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Business Observer Friday, Jan. 20, 2017 5 years ago

Shift in progress

Few Gulf Coast industries have undergone as much change -- or expansion — over the past two decades as commercial real estate.
by: Kevin McQuaid Commercial Real Estate Editor

Few Gulf Coast industries have undergone as much change -- or expansion — over the past two decades as commercial real estate.

From the growth of the Interstate 4 corridor in Polk and Hillsborough counties as a major distribution hub, to a series of glistening luxury condo towers in Collier County, the region has added millions of square feet and evolved into a mature and captivating market.

New hotels, too — including the 266-room Ritz-Carlton, Sarasota and the pending Wyndham Grand Clearwater Beach Resort, among others — have played and will play a major role in introducing the region to many visitors who ultimately become at least part-time residents.

As a result, no real estate sector has added more — or had a more transformative effect on the market overall — than multifamily housing, despite the boom-and-bust cycles that seem to be part of Florida's economy.

From condominium towers to apartment complexes and senior-living communities, multifamily projects have brought tens of thousands of new residents to the Gulf Coast over the previous two decades, and led to dramatic growth in retail and restaurants, self-storage and even industrial projects.

“Population growth is what makes the world go around in terms of commercial real estate,” says Bruce Erhardt, executive director of the land sales practice at commercial real estate brokerage Cushman & Wakefield, in Tampa.

“And other than during the recession a decade ago, the Gulf Coast has always had positive population and job growth. And perhaps surprisingly, Pasco County has seen the most significant change from its agricultural roots.”

Meanwhile, the past 20 years have also been noteworthy for the rise of master-planned communities such as FishHawk Ranch, in the Lithia section of Hillsborough County, and Lakewood Ranch, which stretches for more than 31,000 acres across Manatee and Sarasota counties. The two communities have integrated residential and commercial space like never before in Florida.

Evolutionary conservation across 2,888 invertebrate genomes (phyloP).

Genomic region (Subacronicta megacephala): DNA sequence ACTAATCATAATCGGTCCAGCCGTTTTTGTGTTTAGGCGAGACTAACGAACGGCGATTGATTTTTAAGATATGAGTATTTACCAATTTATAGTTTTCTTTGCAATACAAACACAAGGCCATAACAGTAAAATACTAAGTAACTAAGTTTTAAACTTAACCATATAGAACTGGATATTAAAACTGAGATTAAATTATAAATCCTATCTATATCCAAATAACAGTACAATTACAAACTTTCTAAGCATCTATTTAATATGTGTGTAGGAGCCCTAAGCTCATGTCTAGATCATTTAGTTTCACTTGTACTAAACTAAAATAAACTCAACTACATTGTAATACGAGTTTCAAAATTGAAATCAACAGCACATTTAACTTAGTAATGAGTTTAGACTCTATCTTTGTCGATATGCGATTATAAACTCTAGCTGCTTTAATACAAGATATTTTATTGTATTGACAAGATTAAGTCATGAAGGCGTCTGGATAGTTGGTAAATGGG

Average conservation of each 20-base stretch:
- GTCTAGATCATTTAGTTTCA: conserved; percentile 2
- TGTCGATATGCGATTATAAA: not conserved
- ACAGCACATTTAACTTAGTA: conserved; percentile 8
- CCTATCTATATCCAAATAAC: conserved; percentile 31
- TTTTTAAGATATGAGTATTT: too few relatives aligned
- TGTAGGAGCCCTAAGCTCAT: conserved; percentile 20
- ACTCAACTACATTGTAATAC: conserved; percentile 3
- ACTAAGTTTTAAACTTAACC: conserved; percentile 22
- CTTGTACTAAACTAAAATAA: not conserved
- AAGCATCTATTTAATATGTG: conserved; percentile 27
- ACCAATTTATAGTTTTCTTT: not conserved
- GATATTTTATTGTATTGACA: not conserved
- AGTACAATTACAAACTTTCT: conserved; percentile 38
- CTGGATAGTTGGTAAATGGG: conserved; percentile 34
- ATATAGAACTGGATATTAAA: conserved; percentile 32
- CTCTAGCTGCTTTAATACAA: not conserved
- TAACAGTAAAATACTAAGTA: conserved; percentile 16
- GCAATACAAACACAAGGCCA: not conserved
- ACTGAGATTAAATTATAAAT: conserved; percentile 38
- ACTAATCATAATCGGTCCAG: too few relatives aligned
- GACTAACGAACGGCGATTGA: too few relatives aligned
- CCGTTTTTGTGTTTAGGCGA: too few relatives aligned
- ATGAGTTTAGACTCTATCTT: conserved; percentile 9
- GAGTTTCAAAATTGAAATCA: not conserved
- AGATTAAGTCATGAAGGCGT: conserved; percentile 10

With the influx of new residents, office space has flourished regionwide. The late 1990s, for instance, saw the advent of suburban office projects, especially in the Tampa-Westshore area. More recently, however, that trend has reversed, as a push toward re-urbanization has meant new life for cities and downtowns such as St. Petersburg and Sarasota.

At the same time, the way office space is being utilized has changed dramatically. In 1997, many office workers labored in exclusively private spaces. Today, the growth of so-called collaborative workspaces has meant the demolition of walls and more workers in smaller spaces.

“Collaborative, open and hyper-efficient were words, in regards to office space, that were not even in my vocabulary 20 years ago,” says Lee Arnold, CEO of commercial real estate brokerage firm Colliers International Tampa Bay, Central and Southwest Florida.

Other sectors have also grown up. In 2014, the area also set a mark when Sarasota County became home to the only new, self-enclosed regional mall built in the U.S. that year. The $315 million Mall at University Town Center, a joint venture between Taubman Centers Inc. and Benderson Development Co., concentrated retail space and drew customers from around the region.

To stock many of the region's new stores, massive distribution buildings have sprouted throughout the Gulf Coast. While most have been concentrated along the Interstate 4 corridor between Tampa and Orlando — the area allows logistics firms to ship to more than 18 million people within a 24-hour drive — industrial space has expanded throughout the region.

Most notably, distribution centers are becoming increasingly larger — think Amazon's two 1 million-square-foot facilities in Lakeland and Ruskin and Wal-Mart Stores Inc.'s 2 million-square-foot center in Davenport, in Polk County — and technologically advanced.

Industry analysts maintain the tremendous growth shows no signs of abating, or slowing, in the years ahead.

“What's most remarkable to me is the speed at which things are changing,” says Arnold, who also is executive chairman of Colliers International Florida.

“The whole west coast of Florida is on a 25-year roll, and going forward we'll likely have the same trajectory,” Erhardt says.

— K.L. McQuaid

20/20 vision

Fueled by massive population growth, key Florida industries have gone through massive transformations in the past two decades


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